Publisher
  Language English Number of Treatments  
  Treatment Follow-up Frequency Number of Participants  
  Time in Treatment Condition
  Disease Category OCSI Score  
  Notes PMID:29197180 Approved no  
  Call Number OCOM @ refbase @ Serial 2689  
Permanent link to this record
 

 
Author (up) Ju, Z.Y.; Wang, K.; Cui, H.S.; Yao, Y.; Liu, S.M.; Zhou, J.; Chen, T.Y.; Xia, J. url  doi
openurl 
  Title Acupuncture for neuropathic pain in adults Type of Study Journal Article
  Year 2017 Publication The Cochrane Database of Systematic Reviews Abbreviated Journal Cochrane Database Syst Rev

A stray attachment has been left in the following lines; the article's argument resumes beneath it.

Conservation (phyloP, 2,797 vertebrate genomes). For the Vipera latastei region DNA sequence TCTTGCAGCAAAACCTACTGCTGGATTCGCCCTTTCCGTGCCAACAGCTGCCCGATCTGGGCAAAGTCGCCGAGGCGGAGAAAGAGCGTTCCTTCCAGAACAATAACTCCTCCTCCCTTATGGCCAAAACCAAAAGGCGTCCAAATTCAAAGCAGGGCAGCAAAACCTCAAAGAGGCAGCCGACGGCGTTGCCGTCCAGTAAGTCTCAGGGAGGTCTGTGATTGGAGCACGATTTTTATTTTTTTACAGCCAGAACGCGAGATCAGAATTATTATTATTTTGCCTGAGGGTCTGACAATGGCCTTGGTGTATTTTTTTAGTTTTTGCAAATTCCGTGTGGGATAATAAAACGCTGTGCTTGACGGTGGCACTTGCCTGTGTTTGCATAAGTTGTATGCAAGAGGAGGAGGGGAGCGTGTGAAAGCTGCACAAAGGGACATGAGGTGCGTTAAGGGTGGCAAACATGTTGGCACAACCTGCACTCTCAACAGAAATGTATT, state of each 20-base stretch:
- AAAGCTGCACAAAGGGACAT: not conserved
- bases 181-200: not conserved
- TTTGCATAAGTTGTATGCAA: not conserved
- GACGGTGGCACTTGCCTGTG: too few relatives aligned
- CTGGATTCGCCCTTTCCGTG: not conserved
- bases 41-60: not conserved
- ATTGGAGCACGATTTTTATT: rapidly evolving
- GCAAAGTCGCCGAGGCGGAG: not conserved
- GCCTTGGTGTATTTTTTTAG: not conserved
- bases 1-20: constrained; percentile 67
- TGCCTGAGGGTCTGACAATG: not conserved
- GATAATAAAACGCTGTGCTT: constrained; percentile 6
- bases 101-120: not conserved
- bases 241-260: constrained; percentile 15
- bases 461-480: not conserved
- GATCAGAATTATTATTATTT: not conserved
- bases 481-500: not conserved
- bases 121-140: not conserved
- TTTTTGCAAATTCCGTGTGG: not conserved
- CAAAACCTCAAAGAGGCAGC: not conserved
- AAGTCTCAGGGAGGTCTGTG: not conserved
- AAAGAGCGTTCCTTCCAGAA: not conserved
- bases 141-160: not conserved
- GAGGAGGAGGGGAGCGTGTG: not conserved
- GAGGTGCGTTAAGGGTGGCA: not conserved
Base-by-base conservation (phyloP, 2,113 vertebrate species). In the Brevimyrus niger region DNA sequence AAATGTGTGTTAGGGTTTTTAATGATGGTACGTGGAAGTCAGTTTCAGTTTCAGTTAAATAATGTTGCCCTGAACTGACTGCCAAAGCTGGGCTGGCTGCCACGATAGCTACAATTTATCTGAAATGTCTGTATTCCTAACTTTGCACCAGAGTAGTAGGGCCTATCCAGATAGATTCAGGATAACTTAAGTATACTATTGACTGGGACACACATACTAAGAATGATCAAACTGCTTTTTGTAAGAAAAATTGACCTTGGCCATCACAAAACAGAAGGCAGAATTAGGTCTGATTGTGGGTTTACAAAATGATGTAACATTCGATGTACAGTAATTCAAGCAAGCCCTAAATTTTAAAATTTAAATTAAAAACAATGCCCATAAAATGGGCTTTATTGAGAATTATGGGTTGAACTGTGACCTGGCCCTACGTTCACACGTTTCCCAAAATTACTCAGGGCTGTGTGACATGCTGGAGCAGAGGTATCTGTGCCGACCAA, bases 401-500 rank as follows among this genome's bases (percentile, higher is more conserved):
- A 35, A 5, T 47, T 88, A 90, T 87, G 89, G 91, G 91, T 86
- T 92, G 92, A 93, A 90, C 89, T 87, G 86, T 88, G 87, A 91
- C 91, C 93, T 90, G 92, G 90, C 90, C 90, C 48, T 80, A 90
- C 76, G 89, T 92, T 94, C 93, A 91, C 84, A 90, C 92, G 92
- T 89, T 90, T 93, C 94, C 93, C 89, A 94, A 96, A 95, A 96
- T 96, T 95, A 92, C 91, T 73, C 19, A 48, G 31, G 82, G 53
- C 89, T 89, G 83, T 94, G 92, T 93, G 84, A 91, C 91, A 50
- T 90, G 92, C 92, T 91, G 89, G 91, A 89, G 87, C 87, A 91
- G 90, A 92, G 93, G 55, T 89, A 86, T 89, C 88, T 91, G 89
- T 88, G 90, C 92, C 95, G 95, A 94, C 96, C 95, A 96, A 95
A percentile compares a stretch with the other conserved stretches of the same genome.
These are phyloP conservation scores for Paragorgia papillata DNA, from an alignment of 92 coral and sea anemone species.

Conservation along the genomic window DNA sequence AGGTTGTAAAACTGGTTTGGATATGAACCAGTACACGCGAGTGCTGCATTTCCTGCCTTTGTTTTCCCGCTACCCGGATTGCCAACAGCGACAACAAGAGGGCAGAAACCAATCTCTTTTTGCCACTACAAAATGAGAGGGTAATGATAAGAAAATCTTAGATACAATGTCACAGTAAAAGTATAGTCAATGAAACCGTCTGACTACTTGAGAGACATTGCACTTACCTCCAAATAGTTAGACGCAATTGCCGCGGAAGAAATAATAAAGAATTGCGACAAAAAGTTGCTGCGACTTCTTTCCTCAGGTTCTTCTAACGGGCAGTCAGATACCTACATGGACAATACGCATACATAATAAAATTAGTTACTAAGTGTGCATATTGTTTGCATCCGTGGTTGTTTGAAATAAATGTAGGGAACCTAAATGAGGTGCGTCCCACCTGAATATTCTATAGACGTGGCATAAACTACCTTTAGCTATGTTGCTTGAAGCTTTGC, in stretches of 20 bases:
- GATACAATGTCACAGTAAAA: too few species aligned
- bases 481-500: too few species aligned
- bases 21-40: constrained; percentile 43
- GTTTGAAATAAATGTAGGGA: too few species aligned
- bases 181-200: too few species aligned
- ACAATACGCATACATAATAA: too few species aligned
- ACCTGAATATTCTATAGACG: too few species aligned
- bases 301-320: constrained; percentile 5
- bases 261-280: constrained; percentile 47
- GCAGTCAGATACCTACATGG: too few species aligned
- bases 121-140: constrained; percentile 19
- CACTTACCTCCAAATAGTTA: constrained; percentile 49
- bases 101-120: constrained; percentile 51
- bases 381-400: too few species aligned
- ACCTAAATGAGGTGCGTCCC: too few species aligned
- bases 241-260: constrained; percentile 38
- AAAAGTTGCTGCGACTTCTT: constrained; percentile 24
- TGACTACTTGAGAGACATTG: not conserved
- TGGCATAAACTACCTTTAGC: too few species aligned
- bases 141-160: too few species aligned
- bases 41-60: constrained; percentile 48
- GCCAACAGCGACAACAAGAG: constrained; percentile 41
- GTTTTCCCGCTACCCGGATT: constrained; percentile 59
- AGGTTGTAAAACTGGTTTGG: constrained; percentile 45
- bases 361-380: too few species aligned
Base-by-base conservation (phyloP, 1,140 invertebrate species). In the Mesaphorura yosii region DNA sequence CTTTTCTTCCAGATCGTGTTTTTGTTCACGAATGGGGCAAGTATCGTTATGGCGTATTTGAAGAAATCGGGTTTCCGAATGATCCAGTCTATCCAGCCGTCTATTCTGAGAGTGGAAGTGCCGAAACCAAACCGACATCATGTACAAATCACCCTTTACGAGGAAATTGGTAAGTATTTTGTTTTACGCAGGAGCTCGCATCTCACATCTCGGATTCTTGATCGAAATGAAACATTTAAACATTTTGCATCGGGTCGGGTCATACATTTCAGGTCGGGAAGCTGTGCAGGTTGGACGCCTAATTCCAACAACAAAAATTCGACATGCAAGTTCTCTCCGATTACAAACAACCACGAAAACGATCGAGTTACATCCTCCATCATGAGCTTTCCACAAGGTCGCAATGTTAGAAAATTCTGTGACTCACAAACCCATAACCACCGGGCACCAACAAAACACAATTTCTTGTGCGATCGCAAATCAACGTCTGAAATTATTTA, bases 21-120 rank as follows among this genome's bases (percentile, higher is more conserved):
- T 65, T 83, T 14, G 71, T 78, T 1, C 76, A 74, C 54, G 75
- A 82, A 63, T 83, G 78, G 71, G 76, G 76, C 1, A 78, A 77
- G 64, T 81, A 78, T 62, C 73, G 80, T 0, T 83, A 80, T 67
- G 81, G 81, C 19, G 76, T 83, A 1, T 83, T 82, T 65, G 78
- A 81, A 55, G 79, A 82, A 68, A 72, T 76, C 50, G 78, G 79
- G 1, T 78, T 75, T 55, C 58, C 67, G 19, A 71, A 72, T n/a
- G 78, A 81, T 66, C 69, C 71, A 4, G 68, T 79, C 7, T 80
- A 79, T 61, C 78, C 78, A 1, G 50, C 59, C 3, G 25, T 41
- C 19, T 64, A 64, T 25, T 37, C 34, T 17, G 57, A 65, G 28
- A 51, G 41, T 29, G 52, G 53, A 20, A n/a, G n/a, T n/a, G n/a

Volume 12 Issue Pages Cd012057  
  Keywords *Acupuncture Therapy; Adult; Analgesics/therapeutic use; Chronic Pain/*therapy; Drugs, Chinese Herbal/therapeutic use; Humans; Inositol/therapeutic use; Middle Aged; Neuralgia/*therapy; Nimodipine/therapeutic use; Pain Measurement; Quality of Life; Randomized Controlled Trials as Topic; Vitamin B 12/analogs & derivatives/therapeutic use